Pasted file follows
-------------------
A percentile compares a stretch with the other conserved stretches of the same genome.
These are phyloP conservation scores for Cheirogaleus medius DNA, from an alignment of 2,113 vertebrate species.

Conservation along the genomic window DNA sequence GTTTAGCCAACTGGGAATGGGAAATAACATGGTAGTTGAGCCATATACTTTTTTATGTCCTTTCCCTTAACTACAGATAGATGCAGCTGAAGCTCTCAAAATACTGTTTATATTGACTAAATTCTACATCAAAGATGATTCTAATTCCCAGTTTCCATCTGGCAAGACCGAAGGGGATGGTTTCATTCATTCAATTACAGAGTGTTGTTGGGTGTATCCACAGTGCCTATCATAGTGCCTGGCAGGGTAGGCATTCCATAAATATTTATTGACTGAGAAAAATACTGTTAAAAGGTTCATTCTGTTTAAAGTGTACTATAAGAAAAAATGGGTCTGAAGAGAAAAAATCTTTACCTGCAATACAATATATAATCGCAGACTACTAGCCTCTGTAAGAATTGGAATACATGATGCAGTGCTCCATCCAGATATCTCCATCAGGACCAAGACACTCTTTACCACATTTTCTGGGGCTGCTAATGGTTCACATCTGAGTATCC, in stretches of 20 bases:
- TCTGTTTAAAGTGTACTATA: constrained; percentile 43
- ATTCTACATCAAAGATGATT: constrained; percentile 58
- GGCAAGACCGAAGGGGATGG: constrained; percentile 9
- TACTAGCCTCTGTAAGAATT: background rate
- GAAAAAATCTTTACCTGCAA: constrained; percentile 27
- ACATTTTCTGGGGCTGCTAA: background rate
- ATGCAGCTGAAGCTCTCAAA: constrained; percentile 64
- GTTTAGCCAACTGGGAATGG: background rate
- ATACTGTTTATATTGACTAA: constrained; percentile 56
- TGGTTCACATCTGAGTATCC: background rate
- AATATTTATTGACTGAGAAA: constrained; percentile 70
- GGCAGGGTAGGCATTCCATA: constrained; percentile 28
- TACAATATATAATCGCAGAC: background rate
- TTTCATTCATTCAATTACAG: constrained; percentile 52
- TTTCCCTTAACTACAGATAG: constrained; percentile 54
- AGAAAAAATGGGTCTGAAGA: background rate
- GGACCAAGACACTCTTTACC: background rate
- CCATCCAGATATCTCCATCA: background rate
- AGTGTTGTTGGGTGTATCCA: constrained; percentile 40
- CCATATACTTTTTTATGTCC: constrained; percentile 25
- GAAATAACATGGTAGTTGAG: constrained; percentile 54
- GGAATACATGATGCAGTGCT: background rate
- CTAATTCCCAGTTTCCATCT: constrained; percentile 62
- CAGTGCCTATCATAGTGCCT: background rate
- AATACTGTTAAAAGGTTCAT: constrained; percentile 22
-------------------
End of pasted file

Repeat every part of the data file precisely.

A percentile compares a stretch with the other conserved stretches of the same genome.
These are phyloP conservation scores for Cheirogaleus medius DNA, from an alignment of 2,113 vertebrate species.

Conservation along the genomic window DNA sequence GTTTAGCCAACTGGGAATGGGAAATAACATGGTAGTTGAGCCATATACTTTTTTATGTCCTTTCCCTTAACTACAGATAGATGCAGCTGAAGCTCTCAAAATACTGTTTATATTGACTAAATTCTACATCAAAGATGATTCTAATTCCCAGTTTCCATCTGGCAAGACCGAAGGGGATGGTTTCATTCATTCAATTACAGAGTGTTGTTGGGTGTATCCACAGTGCCTATCATAGTGCCTGGCAGGGTAGGCATTCCATAAATATTTATTGACTGAGAAAAATACTGTTAAAAGGTTCATTCTGTTTAAAGTGTACTATAAGAAAAAATGGGTCTGAAGAGAAAAAATCTTTACCTGCAATACAATATATAATCGCAGACTACTAGCCTCTGTAAGAATTGGAATACATGATGCAGTGCTCCATCCAGATATCTCCATCAGGACCAAGACACTCTTTACCACATTTTCTGGGGCTGCTAATGGTTCACATCTGAGTATCC, in stretches of 20 bases:
- TCTGTTTAAAGTGTACTATA: constrained; percentile 43
- ATTCTACATCAAAGATGATT: constrained; percentile 58
- GGCAAGACCGAAGGGGATGG: constrained; percentile 9
- TACTAGCCTCTGTAAGAATT: background rate
- GAAAAAATCTTTACCTGCAA: constrained; percentile 27
- ACATTTTCTGGGGCTGCTAA: background rate
- ATGCAGCTGAAGCTCTCAAA: constrained; percentile 64
- GTTTAGCCAACTGGGAATGG: background rate
- ATACTGTTTATATTGACTAA: constrained; percentile 56
- TGGTTCACATCTGAGTATCC: background rate
- AATATTTATTGACTGAGAAA: constrained; percentile 70
- GGCAGGGTAGGCATTCCATA: constrained; percentile 28
- TACAATATATAATCGCAGAC: background rate
- TTTCATTCATTCAATTACAG: constrained; percentile 52
- TTTCCCTTAACTACAGATAG: constrained; percentile 54
- AGAAAAAATGGGTCTGAAGA: background rate
- GGACCAAGACACTCTTTACC: background rate
- CCATCCAGATATCTCCATCA: background rate
- AGTGTTGTTGGGTGTATCCA: constrained; percentile 40
- CCATATACTTTTTTATGTCC: constrained; percentile 25
- GAAATAACATGGTAGTTGAG: constrained; percentile 54
- GGAATACATGATGCAGTGCT: background rate
- CTAATTCCCAGTTTCCATCT: constrained; percentile 62
- CAGTGCCTATCATAGTGCCT: background rate
- AATACTGTTAAAAGGTTCAT: constrained; percentile 22